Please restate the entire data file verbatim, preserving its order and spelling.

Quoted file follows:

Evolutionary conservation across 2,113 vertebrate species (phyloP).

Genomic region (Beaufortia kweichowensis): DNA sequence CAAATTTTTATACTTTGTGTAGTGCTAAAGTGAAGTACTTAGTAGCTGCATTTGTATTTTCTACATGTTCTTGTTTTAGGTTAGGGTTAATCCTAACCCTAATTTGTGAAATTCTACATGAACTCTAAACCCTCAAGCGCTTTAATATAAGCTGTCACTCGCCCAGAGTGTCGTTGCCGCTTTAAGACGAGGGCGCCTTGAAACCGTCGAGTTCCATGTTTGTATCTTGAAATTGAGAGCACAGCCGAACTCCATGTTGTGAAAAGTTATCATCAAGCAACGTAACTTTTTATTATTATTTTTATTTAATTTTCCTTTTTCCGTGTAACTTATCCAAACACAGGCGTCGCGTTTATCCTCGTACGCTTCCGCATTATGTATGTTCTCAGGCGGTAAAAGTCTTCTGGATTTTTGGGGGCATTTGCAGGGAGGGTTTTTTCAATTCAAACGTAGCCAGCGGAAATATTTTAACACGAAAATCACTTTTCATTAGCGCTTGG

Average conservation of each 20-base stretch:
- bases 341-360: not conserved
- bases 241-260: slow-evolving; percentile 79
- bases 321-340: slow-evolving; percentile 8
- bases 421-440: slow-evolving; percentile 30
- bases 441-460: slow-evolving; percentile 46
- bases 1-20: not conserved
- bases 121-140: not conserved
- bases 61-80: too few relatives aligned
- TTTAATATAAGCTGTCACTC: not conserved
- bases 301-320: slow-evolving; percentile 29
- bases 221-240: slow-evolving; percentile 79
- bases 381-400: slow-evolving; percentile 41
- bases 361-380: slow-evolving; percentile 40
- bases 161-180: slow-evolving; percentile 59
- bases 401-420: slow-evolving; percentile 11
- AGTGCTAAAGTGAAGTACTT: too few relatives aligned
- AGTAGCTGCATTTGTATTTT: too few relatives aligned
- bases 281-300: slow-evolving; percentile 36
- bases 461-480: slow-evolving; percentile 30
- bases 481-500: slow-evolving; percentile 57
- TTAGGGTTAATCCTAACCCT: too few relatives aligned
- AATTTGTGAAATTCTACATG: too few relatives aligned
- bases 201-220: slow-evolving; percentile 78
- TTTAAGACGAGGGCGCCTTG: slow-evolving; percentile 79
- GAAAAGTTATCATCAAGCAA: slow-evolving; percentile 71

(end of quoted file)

Evolutionary conservation across 2,113 vertebrate species (phyloP).

Genomic region (Beaufortia kweichowensis): DNA sequence CAAATTTTTATACTTTGTGTAGTGCTAAAGTGAAGTACTTAGTAGCTGCATTTGTATTTTCTACATGTTCTTGTTTTAGGTTAGGGTTAATCCTAACCCTAATTTGTGAAATTCTACATGAACTCTAAACCCTCAAGCGCTTTAATATAAGCTGTCACTCGCCCAGAGTGTCGTTGCCGCTTTAAGACGAGGGCGCCTTGAAACCGTCGAGTTCCATGTTTGTATCTTGAAATTGAGAGCACAGCCGAACTCCATGTTGTGAAAAGTTATCATCAAGCAACGTAACTTTTTATTATTATTTTTATTTAATTTTCCTTTTTCCGTGTAACTTATCCAAACACAGGCGTCGCGTTTATCCTCGTACGCTTCCGCATTATGTATGTTCTCAGGCGGTAAAAGTCTTCTGGATTTTTGGGGGCATTTGCAGGGAGGGTTTTTTCAATTCAAACGTAGCCAGCGGAAATATTTTAACACGAAAATCACTTTTCATTAGCGCTTGG

Average conservation of each 20-base stretch:
- bases 341-360: not conserved
- bases 241-260: slow-evolving; percentile 79
- bases 321-340: slow-evolving; percentile 8
- bases 421-440: slow-evolving; percentile 30
- bases 441-460: slow-evolving; percentile 46
- bases 1-20: not conserved
- bases 121-140: not conserved
- bases 61-80: too few relatives aligned
- TTTAATATAAGCTGTCACTC: not conserved
- bases 301-320: slow-evolving; percentile 29
- bases 221-240: slow-evolving; percentile 79
- bases 381-400: slow-evolving; percentile 41
- bases 361-380: slow-evolving; percentile 40
- bases 161-180: slow-evolving; percentile 59
- bases 401-420: slow-evolving; percentile 11
- AGTGCTAAAGTGAAGTACTT: too few relatives aligned
- AGTAGCTGCATTTGTATTTT: too few relatives aligned
- bases 281-300: slow-evolving; percentile 36
- bases 461-480: slow-evolving; percentile 30
- bases 481-500: slow-evolving; percentile 57
- TTAGGGTTAATCCTAACCCT: too few relatives aligned
- AATTTGTGAAATTCTACATG: too few relatives aligned
- bases 201-220: slow-evolving; percentile 78
- TTTAAGACGAGGGCGCCTTG: slow-evolving; percentile 79
- GAAAAGTTATCATCAAGCAA: slow-evolving; percentile 71